On a warm day in April, when the COVID-19 public health authorities are advising Oregonians to stay home and enjoy the effulgence of spring from “balconies or open windows,” I have been thinking about the poet Hazel Hall (1886–1924), whose life and work are admirably detailed in John Witte’s introduction to OSU Press’s centenary edition of The Collected Poems of Hazel Hall (2020). The Collected Poems is three books in one, thematically linked by the burdens of social isolation and the gifts of profound solitude—Curtains (1921), Walkers (1923), and the posthumous Cry of Time (1928).
Jozef Israels (Belgium) Georges Serat (France) Carl Vilhelm Holsoe (Denmark)
Woman at the Window Untitled Woman at a Sunny Window
Hall lived a shut-in existence from the turn of the century to her death in 1924, just blocks from my residence in Northwest Portland (the house still stands, marked by a historical plaque). A bustling neighborhood known for well-coiffed Victorian houses, its tree-lined streets are now stunned into sudden quiet, desolate but for the occasional jogger in a face mask.
Hall was not a shut-in poet by choice or public duty. She was confined to a wheelchair following a childhood bout with scarlet fever, limited to viewing the outer world from a second story’s cross-pane windows in her family home. From this narrow space, poems were written and posted to national publications, earning her a lasting literary reputation. To assist with family finances, she took in sewing and needlework; her poems include fascinating details about fashioning often-glamorous fabrics into elaborate garments and embroidered table linens for the wealthy. She propped a mirror on the window sill to expand the limits of vision from her stationary position. Yet it is impossible not to note that Hall was also the casualty of a pandemic. In the pre-antibiotic age, the Bureau of Labor and Commerce Tenth US Census Report notes that scarlet fever outbreaks were especially severe in Western Oregon in the waning years of the nineteenth century: many died. Long-term effects of untreated or inadequately treated scarletina included a range of potential complications, from rheumatoid arthritis to heart conditions. Although exact details of Hall’s illness and lingering disability are scarce, the phenomenon of the “cytokine storm,” a reactive misfiring of the immune system we hear so much about in COVID-19 cases, offers at least a plausible explanation for her fragility. We know—the poems tell us—that she could not move without pain; she enjoyed literary celebrity as a poet for a decade, and died in her thirties.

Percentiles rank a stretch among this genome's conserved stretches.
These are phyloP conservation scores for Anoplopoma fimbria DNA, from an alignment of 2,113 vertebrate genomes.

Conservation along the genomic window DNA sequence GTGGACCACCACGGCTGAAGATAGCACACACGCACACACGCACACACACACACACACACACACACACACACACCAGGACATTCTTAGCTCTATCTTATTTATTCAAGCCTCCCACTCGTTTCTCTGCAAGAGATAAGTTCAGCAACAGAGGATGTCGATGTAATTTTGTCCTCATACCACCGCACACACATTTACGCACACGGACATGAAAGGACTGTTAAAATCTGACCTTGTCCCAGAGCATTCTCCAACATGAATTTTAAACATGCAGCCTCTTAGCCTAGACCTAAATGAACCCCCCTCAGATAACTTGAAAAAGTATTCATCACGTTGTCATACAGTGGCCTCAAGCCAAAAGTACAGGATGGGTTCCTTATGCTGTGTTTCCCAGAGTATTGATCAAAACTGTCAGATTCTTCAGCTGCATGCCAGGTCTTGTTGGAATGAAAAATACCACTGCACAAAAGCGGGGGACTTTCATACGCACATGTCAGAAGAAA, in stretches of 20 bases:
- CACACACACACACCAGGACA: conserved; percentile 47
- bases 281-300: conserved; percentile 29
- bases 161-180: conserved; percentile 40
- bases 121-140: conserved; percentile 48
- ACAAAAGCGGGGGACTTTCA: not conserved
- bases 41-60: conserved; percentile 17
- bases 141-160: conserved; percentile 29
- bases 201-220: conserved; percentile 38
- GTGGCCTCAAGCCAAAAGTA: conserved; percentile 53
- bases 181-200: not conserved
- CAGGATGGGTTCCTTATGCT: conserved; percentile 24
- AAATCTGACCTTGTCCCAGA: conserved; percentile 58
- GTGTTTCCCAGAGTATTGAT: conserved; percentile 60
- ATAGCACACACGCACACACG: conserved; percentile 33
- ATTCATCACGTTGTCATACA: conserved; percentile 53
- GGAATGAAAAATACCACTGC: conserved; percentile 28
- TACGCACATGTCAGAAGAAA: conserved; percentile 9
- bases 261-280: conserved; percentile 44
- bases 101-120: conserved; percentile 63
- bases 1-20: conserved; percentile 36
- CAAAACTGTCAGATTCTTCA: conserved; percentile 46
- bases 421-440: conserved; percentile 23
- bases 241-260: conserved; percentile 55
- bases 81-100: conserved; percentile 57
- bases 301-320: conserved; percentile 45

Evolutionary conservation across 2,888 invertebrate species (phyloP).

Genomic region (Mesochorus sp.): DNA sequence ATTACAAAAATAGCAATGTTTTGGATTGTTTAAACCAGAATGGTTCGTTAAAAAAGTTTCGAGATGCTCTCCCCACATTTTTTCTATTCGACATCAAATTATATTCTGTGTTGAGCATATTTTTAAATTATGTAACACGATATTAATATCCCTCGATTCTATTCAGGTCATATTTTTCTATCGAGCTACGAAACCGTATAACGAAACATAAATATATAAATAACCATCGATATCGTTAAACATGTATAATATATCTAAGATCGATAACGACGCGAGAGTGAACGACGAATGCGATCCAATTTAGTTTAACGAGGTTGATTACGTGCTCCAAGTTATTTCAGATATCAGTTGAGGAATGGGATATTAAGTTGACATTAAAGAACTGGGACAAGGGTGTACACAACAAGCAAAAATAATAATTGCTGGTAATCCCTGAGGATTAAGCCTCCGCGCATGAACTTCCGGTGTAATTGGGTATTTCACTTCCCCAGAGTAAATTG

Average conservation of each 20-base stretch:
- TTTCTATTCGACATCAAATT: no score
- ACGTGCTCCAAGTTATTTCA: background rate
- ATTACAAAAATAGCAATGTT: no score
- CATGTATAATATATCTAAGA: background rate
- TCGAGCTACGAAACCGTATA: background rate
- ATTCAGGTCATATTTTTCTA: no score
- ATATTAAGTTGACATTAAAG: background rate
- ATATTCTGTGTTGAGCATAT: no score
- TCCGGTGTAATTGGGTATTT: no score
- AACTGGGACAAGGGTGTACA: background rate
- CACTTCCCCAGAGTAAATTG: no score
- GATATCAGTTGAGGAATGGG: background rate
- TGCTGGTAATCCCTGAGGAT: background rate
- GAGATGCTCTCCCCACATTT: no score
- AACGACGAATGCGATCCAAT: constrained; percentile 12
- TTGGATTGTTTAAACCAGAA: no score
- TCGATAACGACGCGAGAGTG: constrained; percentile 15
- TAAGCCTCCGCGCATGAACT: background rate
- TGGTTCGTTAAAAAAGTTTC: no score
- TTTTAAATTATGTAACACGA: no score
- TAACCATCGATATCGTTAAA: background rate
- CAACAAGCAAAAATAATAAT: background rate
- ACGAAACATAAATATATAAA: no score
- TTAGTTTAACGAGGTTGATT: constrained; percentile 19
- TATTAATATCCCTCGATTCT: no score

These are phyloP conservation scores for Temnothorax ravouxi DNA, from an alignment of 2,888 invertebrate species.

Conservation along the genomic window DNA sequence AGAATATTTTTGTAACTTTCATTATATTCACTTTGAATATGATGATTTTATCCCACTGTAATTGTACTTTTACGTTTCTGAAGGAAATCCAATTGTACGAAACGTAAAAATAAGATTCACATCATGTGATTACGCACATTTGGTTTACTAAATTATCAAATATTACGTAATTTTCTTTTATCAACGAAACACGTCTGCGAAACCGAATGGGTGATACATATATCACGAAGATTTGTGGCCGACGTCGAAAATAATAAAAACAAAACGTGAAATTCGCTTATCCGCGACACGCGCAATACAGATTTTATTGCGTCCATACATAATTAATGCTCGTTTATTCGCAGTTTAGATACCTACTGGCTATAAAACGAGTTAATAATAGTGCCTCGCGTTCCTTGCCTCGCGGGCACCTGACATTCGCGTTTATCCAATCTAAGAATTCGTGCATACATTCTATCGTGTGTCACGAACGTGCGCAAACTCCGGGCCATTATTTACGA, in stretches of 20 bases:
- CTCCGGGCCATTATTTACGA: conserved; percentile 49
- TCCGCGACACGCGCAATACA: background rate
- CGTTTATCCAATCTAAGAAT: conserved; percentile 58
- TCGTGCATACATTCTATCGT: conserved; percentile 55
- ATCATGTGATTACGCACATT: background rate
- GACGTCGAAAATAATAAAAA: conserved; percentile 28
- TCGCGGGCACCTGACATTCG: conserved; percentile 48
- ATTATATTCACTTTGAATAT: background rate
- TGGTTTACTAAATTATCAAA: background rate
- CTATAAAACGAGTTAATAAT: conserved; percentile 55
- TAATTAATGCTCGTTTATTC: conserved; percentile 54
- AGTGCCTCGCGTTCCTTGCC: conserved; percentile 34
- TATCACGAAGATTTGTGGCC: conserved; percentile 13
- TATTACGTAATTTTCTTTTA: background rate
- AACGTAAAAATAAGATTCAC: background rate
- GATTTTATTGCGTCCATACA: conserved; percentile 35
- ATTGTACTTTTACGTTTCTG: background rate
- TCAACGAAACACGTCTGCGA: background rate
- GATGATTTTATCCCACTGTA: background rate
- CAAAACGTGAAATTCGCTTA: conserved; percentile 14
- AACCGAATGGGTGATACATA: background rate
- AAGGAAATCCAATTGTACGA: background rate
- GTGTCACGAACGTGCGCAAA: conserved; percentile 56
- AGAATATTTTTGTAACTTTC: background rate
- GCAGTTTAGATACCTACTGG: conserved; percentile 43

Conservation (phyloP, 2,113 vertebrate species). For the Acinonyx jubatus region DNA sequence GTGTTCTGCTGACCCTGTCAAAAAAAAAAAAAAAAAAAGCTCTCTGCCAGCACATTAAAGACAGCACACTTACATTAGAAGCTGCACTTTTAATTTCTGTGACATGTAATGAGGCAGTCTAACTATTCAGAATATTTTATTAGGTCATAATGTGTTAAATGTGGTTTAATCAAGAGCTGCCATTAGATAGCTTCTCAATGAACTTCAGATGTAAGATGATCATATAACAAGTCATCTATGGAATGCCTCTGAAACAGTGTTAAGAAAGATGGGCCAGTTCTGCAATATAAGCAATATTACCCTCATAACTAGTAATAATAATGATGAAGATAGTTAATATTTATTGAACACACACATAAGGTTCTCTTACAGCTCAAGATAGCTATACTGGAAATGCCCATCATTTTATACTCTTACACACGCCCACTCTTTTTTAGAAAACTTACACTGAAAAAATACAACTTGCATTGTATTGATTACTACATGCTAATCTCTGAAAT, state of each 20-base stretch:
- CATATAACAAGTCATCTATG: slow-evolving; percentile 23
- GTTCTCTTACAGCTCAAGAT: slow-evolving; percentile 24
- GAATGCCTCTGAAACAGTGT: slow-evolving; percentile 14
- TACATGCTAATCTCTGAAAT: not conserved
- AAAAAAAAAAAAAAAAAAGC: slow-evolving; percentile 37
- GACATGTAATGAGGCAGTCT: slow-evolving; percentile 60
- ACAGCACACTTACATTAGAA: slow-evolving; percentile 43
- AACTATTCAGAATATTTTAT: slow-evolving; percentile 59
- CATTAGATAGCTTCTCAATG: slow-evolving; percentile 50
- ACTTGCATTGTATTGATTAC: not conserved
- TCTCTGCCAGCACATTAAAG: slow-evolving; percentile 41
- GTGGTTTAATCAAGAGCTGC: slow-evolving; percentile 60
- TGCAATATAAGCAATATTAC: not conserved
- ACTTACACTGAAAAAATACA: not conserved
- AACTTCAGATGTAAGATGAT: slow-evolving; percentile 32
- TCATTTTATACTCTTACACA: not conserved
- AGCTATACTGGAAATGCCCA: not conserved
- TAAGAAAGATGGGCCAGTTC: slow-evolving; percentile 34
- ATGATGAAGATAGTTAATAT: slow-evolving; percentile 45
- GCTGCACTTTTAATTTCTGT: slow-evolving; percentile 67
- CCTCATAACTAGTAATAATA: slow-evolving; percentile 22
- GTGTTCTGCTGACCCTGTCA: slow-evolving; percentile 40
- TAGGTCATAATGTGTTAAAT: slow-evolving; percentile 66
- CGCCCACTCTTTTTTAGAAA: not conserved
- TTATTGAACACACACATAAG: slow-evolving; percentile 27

Gwen John (UK) Childe Hassam (US) George Albert Thompson (US)
Woman Sewing By the Window The Goldfish Window Woman by the Window